100% Electric Vehicles Sold by 2035 Among The Recommendations
A report recently released by the New Jersey Department of Environmental Protection (NJDEP) proposes several aggressive measures to help New Jersey achieve its goals in cutting greenhouse gas emissions. The report offers legislative, regulatory and policy suggestions to reduce emissions across seven sectors: transportation, industry, residential and commercial buildings, electric generation, waste and agriculture, short-lived climate pollutants and carbon sequestration.
Of particular interest to New Jersey dealers are the recommended changes to the State’s transportation sector. The report recommends all light-duty cars, trucks and SUVs sold in New Jersey be electric vehicles (EVs) by 2035, just 15 years from now.
The report also prioritizes electrifying government vehicle fleets, expanding charging infrastructure, increasing ridership on public transportation, encouraging working from home and building transit-oriented development.
Current State law mandates 330,000 EVs be registered in New Jersey by 2025 and 2 million EVs by 2035. By comparison, there were just under 7,000 total EVs sold in New Jersey in 2019- about 2% of the total number of new vehicles sold. The new DEP recommendation would be even more aggressive than existing State law.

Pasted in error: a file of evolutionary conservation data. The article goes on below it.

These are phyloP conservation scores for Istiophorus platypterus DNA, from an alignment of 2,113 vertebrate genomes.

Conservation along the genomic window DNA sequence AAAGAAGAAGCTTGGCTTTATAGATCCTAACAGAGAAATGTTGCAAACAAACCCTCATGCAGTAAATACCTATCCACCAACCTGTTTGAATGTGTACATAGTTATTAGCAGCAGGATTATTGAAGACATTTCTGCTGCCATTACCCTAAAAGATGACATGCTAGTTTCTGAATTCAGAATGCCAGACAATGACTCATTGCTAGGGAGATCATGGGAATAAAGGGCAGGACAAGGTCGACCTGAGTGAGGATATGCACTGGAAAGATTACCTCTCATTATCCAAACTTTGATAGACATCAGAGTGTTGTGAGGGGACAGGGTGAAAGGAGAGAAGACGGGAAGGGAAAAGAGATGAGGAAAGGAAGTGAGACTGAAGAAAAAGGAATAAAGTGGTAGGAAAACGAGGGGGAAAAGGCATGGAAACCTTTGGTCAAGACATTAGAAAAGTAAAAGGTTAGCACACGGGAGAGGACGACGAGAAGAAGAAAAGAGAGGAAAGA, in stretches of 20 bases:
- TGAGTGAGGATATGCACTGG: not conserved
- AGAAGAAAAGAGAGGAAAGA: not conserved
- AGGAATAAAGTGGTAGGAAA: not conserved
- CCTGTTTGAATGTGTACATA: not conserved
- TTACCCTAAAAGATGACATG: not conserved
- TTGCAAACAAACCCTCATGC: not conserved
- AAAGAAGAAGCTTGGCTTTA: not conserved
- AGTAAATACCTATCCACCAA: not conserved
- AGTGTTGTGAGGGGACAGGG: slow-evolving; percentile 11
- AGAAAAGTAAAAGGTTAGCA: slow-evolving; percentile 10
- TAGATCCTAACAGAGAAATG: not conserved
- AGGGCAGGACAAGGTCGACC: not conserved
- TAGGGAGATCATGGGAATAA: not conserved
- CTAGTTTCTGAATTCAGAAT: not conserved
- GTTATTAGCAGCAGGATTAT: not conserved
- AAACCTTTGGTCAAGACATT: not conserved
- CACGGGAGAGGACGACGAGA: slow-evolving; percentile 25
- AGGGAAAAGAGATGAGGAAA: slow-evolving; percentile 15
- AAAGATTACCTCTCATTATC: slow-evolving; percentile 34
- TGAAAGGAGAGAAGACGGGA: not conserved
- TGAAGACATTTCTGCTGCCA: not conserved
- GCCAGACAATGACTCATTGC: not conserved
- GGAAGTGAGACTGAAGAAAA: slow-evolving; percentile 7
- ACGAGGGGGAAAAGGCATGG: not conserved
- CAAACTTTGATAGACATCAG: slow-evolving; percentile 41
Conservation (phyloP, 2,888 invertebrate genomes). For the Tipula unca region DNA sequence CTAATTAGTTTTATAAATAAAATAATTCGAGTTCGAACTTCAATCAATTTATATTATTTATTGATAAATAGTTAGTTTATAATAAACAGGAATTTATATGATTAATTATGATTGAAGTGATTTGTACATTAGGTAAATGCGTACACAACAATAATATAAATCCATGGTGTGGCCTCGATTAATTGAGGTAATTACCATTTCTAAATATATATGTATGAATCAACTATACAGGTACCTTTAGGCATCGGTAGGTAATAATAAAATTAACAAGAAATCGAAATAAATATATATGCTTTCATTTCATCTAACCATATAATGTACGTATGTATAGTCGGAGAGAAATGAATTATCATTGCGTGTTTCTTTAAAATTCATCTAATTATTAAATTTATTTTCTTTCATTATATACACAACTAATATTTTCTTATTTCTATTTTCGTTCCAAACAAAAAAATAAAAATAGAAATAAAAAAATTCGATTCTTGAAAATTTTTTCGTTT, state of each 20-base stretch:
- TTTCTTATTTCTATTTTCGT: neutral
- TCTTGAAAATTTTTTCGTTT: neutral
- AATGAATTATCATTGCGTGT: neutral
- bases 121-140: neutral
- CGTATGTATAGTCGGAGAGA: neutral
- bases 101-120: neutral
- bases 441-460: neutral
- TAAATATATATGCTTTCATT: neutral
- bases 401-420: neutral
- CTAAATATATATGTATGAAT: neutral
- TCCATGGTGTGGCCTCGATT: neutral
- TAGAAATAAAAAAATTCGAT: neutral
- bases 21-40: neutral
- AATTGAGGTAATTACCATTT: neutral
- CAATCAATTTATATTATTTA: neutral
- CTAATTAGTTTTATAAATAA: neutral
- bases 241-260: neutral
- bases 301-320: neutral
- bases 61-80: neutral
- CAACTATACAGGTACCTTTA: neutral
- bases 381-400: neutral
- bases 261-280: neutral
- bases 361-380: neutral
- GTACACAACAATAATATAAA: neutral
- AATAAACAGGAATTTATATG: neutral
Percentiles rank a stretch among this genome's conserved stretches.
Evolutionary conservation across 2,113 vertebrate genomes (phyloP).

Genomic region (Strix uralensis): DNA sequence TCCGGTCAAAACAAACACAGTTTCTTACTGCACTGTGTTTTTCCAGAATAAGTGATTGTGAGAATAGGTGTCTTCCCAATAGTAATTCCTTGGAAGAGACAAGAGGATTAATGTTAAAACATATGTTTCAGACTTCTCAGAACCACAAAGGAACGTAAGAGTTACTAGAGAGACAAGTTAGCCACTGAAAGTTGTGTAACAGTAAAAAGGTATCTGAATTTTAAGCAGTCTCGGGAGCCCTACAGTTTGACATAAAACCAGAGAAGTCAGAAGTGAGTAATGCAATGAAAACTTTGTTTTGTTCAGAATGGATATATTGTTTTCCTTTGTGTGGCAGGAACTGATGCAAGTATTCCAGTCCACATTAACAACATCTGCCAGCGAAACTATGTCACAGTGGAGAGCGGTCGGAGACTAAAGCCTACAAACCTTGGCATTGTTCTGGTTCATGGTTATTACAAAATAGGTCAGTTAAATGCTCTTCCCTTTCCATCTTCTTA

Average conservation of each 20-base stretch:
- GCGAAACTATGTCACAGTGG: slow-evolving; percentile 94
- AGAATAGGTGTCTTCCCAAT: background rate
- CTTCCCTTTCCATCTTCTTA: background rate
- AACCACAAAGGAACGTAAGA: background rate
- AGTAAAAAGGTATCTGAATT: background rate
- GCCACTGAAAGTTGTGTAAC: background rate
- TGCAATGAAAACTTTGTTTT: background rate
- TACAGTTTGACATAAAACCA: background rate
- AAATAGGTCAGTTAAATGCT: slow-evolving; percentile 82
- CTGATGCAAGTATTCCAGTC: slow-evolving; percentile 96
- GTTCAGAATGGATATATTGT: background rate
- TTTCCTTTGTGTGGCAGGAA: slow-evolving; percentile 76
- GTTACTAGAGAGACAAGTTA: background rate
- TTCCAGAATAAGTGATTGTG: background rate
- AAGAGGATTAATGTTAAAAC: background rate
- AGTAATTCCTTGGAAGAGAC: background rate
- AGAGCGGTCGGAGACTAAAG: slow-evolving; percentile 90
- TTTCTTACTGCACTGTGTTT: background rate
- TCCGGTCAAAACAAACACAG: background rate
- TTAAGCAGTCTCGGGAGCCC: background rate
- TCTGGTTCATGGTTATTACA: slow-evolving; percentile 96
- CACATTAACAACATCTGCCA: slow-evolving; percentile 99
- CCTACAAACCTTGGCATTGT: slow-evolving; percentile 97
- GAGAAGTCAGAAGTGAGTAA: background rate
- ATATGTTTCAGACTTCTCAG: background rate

While California Governor Gavin Newsom signed an executive order last month to develop regulations to ensure that 100% of new cars sold in California are zero-emission vehicles by 2035, there has been no indication, yet, that New Jersey Governor Phil Murphy will follow a similar path.
NJ CAR has long made the case that New Jersey’s franchised new car and truck dealers are eager to serve as leaders in the EV revolution, but until EV pricing and the state’s underdeveloped charging network are addressed, NJDEP’s hyper-aggressive 2035 target is unrealistic.
Thankfully, the DEP acknowledges these obstacles, which is why the report also recommends investment in expanding the state’s charging network, as well as larger incentives to encourage more EV sales. This would build on the current $5,000 incentives available to New Jersey consumers who buy eligible EVs.
New Bill Introduced To Promote EVs By Boosting Charging Infrastructure
Bill A3367, which will improve access to residential electric vehicle (EV) charging, was recently signed into law by Governor Murphy. The new law prohibits unreasonable restriction of EV charging infrastructure and establishes standards to encourage common interest communities to allow for the installation, use and upkeep of EV charging stations by unit owners. The law will allow the executive board of a common interest community to grant the exclusive use of a common area parking space by a unit owner for the purpose of installing an EV charging station.